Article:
but sensed that this was a positive thing,
an inherent part of the process.
Most importantly, we learned what it meant
to be a collection of individuals
coalescing into a community,
aware of the uncertainties of change and the
belief that it would make our lives and, in turn,
the world better.
I've thought and said,
SCI-Arc is the story
Lord of the Flies
with a good ending.

Change and uncertainty were our new medium
We were living it.
They were not conceptual but real.

The school was the
Our words and ideas
were tested almost
immediately, at every moment.
Everyday our survival was contingent on our ability
to be open to possibilities.
Why were we doing this?
What would we achieve?
What would our payback be?
What were our guarantees for success?
We did not know,
but one thing we knew:
It was a time of:
1. Boundless optimism
2. Extreme motivation
3. Intense conflict
4. Great learning
5. Immense fun
How could this be?
How could our comfort level be equal to the uncertainty?
What gave us the strength to move forward?

Our faith in the
The experience of renewal and rebirth
was almost as familiar as our own heartbeat.
We were experiencing the ACT OF CREATION itself.
SCI-Arc grew and learned.
Like any organism,
its evolution was influenced by its parts--
all of the individuals that made it up.

People were the MOLECULES and
SCI-Arc was the BODY.

It finally stood erect
and took its place
in the world
and spoke to anyone
who would listen.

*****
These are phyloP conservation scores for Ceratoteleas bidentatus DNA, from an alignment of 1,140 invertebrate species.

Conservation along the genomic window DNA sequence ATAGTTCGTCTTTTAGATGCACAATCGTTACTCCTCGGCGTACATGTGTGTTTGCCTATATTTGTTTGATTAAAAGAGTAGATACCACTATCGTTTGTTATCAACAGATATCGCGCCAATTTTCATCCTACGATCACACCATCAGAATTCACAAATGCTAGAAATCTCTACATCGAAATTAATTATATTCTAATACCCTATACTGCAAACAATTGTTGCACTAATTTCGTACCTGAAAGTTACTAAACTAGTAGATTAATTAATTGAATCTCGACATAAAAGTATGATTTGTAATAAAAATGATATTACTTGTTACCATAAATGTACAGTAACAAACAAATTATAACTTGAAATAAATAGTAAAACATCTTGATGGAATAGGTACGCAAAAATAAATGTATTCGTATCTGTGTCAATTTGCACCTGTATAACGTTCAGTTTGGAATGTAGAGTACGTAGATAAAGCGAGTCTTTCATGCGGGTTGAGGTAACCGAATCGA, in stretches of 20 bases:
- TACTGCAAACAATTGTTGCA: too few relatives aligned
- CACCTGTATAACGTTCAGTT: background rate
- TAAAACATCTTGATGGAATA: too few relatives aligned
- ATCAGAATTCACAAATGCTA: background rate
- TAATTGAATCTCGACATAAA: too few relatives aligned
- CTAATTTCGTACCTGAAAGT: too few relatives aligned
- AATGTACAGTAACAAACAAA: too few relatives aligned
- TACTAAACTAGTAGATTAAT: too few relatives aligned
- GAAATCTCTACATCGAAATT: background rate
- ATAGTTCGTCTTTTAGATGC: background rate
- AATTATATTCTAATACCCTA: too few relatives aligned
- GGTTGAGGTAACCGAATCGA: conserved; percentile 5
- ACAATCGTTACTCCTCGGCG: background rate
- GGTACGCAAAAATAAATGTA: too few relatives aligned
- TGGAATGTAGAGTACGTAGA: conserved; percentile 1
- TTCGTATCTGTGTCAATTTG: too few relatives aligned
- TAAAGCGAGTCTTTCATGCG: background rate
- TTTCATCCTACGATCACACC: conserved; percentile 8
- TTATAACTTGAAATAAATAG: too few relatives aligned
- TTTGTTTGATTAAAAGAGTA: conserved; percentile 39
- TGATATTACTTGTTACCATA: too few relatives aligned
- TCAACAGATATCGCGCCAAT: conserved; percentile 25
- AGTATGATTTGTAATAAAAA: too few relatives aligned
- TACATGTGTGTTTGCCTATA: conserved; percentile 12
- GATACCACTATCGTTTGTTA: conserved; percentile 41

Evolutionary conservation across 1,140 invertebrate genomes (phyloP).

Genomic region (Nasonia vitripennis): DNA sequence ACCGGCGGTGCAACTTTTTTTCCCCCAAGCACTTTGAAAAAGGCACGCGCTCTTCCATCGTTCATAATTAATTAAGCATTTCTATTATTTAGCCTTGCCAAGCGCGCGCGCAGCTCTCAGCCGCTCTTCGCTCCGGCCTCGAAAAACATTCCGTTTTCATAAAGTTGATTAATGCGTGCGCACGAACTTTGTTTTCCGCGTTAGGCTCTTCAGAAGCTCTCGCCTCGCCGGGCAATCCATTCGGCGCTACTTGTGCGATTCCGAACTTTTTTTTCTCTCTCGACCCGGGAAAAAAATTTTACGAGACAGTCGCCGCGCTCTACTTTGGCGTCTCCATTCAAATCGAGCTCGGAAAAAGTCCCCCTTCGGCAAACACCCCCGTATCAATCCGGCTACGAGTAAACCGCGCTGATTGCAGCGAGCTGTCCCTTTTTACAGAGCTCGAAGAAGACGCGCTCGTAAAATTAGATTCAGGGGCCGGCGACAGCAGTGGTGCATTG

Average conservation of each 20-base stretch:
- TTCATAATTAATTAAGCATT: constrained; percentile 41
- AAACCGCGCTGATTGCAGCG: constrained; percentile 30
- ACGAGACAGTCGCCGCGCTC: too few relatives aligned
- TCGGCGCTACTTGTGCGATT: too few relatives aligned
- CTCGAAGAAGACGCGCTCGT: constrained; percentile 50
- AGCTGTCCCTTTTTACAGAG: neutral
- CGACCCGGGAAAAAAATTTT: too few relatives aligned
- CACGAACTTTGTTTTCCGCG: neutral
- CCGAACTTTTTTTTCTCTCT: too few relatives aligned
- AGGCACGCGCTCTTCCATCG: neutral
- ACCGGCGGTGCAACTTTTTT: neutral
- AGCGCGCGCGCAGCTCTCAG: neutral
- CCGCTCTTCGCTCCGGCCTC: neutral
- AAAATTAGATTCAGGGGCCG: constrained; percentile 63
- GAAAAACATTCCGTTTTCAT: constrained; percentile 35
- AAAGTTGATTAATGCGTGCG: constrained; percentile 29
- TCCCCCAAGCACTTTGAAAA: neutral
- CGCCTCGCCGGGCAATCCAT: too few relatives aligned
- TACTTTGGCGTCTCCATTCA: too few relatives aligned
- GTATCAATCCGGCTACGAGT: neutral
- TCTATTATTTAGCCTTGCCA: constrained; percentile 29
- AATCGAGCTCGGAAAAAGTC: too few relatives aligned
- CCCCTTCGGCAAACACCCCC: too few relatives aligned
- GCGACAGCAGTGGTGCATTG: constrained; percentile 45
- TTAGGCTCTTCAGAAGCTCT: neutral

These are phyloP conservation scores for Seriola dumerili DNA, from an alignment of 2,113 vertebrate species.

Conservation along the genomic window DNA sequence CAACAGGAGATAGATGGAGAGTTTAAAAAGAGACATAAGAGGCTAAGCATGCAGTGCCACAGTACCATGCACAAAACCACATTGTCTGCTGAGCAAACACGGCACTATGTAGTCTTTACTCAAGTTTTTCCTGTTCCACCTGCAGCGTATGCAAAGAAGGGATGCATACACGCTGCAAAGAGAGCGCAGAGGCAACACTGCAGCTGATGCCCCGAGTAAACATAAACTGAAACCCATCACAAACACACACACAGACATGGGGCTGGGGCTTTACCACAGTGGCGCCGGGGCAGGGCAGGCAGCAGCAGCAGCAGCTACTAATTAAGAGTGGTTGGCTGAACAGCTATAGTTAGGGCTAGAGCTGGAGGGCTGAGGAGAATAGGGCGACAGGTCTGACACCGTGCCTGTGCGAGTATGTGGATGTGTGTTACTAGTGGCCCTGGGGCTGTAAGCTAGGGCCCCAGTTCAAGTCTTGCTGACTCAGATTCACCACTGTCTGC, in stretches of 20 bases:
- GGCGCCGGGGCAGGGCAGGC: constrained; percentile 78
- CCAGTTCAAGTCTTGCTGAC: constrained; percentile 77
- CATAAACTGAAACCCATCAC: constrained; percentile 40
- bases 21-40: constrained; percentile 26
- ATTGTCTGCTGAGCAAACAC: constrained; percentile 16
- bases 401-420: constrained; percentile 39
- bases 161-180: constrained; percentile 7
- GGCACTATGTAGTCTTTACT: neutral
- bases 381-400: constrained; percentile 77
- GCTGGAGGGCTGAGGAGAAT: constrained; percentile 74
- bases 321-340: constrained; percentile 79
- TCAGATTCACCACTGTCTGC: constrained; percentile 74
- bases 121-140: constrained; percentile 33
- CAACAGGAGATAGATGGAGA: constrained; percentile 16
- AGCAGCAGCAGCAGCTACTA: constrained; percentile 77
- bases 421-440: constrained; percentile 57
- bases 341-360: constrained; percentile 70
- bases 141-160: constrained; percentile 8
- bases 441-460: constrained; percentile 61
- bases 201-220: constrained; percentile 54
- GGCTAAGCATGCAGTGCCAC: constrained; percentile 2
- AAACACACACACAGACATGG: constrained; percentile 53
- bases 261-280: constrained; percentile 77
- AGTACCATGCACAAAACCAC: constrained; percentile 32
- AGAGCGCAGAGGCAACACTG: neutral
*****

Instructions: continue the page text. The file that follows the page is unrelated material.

It was a place of freedom,
a place where people could invent a LIFE
that was uniquely theirs.
It taught us, by example,
that anything imaginable was possible.
The fact that it existed, was evidence of what is possible with FAITH.

SCI-Arc not only talked about change,
it has lived it. Walked the talk.
And in the spirit of its first moment of life,
it has always been willing to engage the world as it is,
in an unconditional relationship.
SCI-Arc is a complete invention,
constructed full size, in real time.
The ultimate collective thesis project
expressing the ideas of people with strong wills,
who believe it is their mission to change the world
in constructive ways.

SCI–Arc encouraged us to live the life
we want to create for others.

SCI-Arc was the first place we could imagine the world
as we wanted it to be and would try to make it.
We were convinced that the best way to test an idea was to build it as close as we could to the ideal.
We knew this was as close as we would ever get to the ideal.
Knowing what was possible
was the motivation to do it again and again and again and again,
until it was time to go.

SCI-Arc is both a particle and a wave.